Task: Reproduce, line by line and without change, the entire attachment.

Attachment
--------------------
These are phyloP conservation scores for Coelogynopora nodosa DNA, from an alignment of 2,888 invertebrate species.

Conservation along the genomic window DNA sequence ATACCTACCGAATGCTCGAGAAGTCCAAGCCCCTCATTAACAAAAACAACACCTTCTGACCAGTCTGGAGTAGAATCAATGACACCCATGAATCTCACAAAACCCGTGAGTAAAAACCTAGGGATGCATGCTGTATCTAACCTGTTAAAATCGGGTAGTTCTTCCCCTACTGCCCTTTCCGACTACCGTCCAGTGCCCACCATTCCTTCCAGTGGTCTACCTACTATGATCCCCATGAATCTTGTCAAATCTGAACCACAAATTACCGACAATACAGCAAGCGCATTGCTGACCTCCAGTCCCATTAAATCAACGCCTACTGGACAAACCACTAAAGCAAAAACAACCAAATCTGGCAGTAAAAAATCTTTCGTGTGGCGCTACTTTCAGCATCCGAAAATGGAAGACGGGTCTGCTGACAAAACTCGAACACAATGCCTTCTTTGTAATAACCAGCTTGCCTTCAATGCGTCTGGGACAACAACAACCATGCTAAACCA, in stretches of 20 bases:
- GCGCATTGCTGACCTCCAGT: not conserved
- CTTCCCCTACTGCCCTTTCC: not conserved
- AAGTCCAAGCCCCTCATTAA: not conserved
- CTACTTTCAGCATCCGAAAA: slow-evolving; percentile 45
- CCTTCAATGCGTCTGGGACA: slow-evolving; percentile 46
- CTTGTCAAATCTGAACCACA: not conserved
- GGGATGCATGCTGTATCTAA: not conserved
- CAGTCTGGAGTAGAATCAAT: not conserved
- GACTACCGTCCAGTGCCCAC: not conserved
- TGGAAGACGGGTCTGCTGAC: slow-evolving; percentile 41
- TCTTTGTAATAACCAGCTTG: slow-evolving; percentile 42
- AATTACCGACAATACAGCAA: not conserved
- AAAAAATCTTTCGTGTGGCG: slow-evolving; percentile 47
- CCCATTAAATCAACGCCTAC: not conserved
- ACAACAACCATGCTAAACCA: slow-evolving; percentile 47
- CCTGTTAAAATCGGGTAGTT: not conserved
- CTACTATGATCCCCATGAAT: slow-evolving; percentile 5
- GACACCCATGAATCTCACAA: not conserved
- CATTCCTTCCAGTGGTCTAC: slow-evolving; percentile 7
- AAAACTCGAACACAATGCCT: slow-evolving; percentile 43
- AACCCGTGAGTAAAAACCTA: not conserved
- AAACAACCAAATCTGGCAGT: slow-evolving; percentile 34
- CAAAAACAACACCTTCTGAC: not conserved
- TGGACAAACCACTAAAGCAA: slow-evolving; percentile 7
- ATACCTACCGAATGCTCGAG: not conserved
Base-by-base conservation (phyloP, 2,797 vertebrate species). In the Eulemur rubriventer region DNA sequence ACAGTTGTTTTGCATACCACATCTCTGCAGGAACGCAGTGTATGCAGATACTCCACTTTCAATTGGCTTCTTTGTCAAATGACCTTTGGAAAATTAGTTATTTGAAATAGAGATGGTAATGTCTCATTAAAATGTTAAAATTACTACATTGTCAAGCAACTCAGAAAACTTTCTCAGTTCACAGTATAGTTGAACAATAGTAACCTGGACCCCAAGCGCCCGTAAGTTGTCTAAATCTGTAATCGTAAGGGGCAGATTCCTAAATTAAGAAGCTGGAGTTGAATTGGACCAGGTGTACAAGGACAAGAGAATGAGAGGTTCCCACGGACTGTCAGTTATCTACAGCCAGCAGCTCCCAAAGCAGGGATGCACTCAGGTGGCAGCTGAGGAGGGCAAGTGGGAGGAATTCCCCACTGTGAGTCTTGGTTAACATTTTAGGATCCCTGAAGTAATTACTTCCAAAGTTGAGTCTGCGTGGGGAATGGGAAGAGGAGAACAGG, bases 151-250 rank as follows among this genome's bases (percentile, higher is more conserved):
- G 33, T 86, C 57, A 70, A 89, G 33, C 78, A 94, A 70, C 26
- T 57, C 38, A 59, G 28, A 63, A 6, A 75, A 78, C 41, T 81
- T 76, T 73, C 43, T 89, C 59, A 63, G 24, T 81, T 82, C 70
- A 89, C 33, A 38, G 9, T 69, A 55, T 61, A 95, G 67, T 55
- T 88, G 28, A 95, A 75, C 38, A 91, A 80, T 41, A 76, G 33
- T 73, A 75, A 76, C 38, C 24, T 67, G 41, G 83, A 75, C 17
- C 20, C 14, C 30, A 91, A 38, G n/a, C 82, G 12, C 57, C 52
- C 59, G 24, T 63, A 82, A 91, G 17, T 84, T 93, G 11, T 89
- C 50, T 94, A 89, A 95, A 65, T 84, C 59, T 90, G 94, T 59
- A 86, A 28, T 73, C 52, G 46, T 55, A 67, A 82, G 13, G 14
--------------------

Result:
These are phyloP conservation scores for Coelogynopora nodosa DNA, from an alignment of 2,888 invertebrate species.

Conservation along the genomic window DNA sequence ATACCTACCGAATGCTCGAGAAGTCCAAGCCCCTCATTAACAAAAACAACACCTTCTGACCAGTCTGGAGTAGAATCAATGACACCCATGAATCTCACAAAACCCGTGAGTAAAAACCTAGGGATGCATGCTGTATCTAACCTGTTAAAATCGGGTAGTTCTTCCCCTACTGCCCTTTCCGACTACCGTCCAGTGCCCACCATTCCTTCCAGTGGTCTACCTACTATGATCCCCATGAATCTTGTCAAATCTGAACCACAAATTACCGACAATACAGCAAGCGCATTGCTGACCTCCAGTCCCATTAAATCAACGCCTACTGGACAAACCACTAAAGCAAAAACAACCAAATCTGGCAGTAAAAAATCTTTCGTGTGGCGCTACTTTCAGCATCCGAAAATGGAAGACGGGTCTGCTGACAAAACTCGAACACAATGCCTTCTTTGTAATAACCAGCTTGCCTTCAATGCGTCTGGGACAACAACAACCATGCTAAACCA, in stretches of 20 bases:
- GCGCATTGCTGACCTCCAGT: not conserved
- CTTCCCCTACTGCCCTTTCC: not conserved
- AAGTCCAAGCCCCTCATTAA: not conserved
- CTACTTTCAGCATCCGAAAA: slow-evolving; percentile 45
- CCTTCAATGCGTCTGGGACA: slow-evolving; percentile 46
- CTTGTCAAATCTGAACCACA: not conserved
- GGGATGCATGCTGTATCTAA: not conserved
- CAGTCTGGAGTAGAATCAAT: not conserved
- GACTACCGTCCAGTGCCCAC: not conserved
- TGGAAGACGGGTCTGCTGAC: slow-evolving; percentile 41
- TCTTTGTAATAACCAGCTTG: slow-evolving; percentile 42
- AATTACCGACAATACAGCAA: not conserved
- AAAAAATCTTTCGTGTGGCG: slow-evolving; percentile 47
- CCCATTAAATCAACGCCTAC: not conserved
- ACAACAACCATGCTAAACCA: slow-evolving; percentile 47
- CCTGTTAAAATCGGGTAGTT: not conserved
- CTACTATGATCCCCATGAAT: slow-evolving; percentile 5
- GACACCCATGAATCTCACAA: not conserved
- CATTCCTTCCAGTGGTCTAC: slow-evolving; percentile 7
- AAAACTCGAACACAATGCCT: slow-evolving; percentile 43
- AACCCGTGAGTAAAAACCTA: not conserved
- AAACAACCAAATCTGGCAGT: slow-evolving; percentile 34
- CAAAAACAACACCTTCTGAC: not conserved
- TGGACAAACCACTAAAGCAA: slow-evolving; percentile 7
- ATACCTACCGAATGCTCGAG: not conserved
Base-by-base conservation (phyloP, 2,797 vertebrate species). In the Eulemur rubriventer region DNA sequence ACAGTTGTTTTGCATACCACATCTCTGCAGGAACGCAGTGTATGCAGATACTCCACTTTCAATTGGCTTCTTTGTCAAATGACCTTTGGAAAATTAGTTATTTGAAATAGAGATGGTAATGTCTCATTAAAATGTTAAAATTACTACATTGTCAAGCAACTCAGAAAACTTTCTCAGTTCACAGTATAGTTGAACAATAGTAACCTGGACCCCAAGCGCCCGTAAGTTGTCTAAATCTGTAATCGTAAGGGGCAGATTCCTAAATTAAGAAGCTGGAGTTGAATTGGACCAGGTGTACAAGGACAAGAGAATGAGAGGTTCCCACGGACTGTCAGTTATCTACAGCCAGCAGCTCCCAAAGCAGGGATGCACTCAGGTGGCAGCTGAGGAGGGCAAGTGGGAGGAATTCCCCACTGTGAGTCTTGGTTAACATTTTAGGATCCCTGAAGTAATTACTTCCAAAGTTGAGTCTGCGTGGGGAATGGGAAGAGGAGAACAGG, bases 151-250 rank as follows among this genome's bases (percentile, higher is more conserved):
- G 33, T 86, C 57, A 70, A 89, G 33, C 78, A 94, A 70, C 26
- T 57, C 38, A 59, G 28, A 63, A 6, A 75, A 78, C 41, T 81
- T 76, T 73, C 43, T 89, C 59, A 63, G 24, T 81, T 82, C 70
- A 89, C 33, A 38, G 9, T 69, A 55, T 61, A 95, G 67, T 55
- T 88, G 28, A 95, A 75, C 38, A 91, A 80, T 41, A 76, G 33
- T 73, A 75, A 76, C 38, C 24, T 67, G 41, G 83, A 75, C 17
- C 20, C 14, C 30, A 91, A 38, G n/a, C 82, G 12, C 57, C 52
- C 59, G 24, T 63, A 82, A 91, G 17, T 84, T 93, G 11, T 89
- C 50, T 94, A 89, A 95, A 65, T 84, C 59, T 90, G 94, T 59
- A 86, A 28, T 73, C 52, G 46, T 55, A 67, A 82, G 13, G 14